Sigal de-Mayo just opened her very first brick-and-mortar store for her business, Insiders1, in Brooklyn.
But the entrepreneur, who creates and sells fashion accessories and similar products using photos and collages, isn’t new to the business world. In fact, she’s been selling the same types of products at street fairs and markets for about 16 years.
She told TIME magazine about her gradual journey into business ownership:
“Slowly I started to sell first to friends and then to other people that they knew. And then when I started to sell also to strangers that’s when I felt like, ‘okay it’s a real business so I have to do it full time’.”
That’s a pretty common progression for business owners who sell handmade goods. It’s a smart idea to build a following and find the market for your items before really investing in your business. And that’s what de-Mayo did.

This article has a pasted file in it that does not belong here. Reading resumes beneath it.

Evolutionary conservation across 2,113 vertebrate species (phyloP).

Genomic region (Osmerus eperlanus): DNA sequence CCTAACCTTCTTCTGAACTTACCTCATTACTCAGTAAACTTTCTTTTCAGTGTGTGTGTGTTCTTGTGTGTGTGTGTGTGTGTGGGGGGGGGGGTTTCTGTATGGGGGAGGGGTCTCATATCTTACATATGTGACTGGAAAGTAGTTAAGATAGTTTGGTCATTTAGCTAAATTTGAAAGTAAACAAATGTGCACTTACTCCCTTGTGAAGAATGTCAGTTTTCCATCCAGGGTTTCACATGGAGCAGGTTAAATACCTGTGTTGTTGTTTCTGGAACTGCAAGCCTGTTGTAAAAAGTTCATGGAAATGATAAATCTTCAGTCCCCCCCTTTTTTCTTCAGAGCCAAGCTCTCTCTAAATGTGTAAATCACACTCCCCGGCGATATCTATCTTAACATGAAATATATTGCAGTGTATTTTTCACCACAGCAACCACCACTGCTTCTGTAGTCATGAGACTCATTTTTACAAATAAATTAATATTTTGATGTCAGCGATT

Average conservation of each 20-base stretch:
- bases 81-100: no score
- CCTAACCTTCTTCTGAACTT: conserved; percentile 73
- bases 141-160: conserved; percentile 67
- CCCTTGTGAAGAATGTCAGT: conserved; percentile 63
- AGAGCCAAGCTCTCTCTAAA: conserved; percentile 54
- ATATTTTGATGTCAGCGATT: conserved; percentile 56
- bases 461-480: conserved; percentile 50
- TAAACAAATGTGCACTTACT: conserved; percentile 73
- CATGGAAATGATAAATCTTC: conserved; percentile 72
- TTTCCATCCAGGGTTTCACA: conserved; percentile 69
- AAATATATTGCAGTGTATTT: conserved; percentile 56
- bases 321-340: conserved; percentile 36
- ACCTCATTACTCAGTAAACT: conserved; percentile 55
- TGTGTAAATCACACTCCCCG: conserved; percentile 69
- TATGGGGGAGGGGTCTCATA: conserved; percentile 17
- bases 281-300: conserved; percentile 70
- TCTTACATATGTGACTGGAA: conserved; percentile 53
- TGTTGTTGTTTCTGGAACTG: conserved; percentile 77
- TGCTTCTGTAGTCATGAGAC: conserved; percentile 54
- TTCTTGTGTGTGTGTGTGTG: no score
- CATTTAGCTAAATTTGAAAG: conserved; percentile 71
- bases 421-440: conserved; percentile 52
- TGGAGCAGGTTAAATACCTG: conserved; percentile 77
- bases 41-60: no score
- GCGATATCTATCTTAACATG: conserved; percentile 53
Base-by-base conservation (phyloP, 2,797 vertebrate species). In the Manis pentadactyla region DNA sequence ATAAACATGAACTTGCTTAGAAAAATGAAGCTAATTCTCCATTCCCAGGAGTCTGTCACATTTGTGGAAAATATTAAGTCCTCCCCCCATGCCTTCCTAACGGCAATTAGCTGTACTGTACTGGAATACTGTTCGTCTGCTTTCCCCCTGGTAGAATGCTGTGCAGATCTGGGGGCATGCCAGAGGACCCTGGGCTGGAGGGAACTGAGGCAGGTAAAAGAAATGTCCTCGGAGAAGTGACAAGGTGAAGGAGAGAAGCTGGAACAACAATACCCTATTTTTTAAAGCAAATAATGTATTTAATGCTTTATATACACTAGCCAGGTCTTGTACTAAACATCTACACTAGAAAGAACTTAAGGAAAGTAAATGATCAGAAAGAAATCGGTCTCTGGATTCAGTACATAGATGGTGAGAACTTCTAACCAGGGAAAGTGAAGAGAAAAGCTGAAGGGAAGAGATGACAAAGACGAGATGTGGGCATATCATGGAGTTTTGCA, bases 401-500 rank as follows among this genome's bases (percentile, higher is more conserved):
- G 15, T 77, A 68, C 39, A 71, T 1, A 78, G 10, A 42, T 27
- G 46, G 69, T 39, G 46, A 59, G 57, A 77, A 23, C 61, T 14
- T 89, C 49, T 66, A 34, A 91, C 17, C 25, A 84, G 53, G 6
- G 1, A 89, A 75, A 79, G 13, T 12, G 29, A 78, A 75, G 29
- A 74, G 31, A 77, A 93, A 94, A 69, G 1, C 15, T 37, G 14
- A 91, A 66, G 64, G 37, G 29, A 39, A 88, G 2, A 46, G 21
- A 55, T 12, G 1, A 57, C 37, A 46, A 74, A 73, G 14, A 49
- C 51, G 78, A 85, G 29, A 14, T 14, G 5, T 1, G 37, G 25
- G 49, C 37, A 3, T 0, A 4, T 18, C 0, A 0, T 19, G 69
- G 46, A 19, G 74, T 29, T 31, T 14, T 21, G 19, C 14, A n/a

But the more unconventional part of her journey is the 16-year period between starting the business and opening a storefront.
With all of the modern online tools available for business owners today, opening a retail store is no longer necessary for many businesses. But for those who feel like that should be part of their journey, it’s common to jump into retail ownership sooner.
Instead, de-Mayo took the time to really make sure that her products had staying power and that she enjoyed doing the job. She told Time that she often works seven days a week. So having a passion for business ownership is really necessary for sustainable success. Luckily for de-Mayo, she’s been around long enough to know that she has what it takes.
And on top of that, the following that she’s built over the last 16 years in business is likely to help ensure that her retail location is another successful part of her business.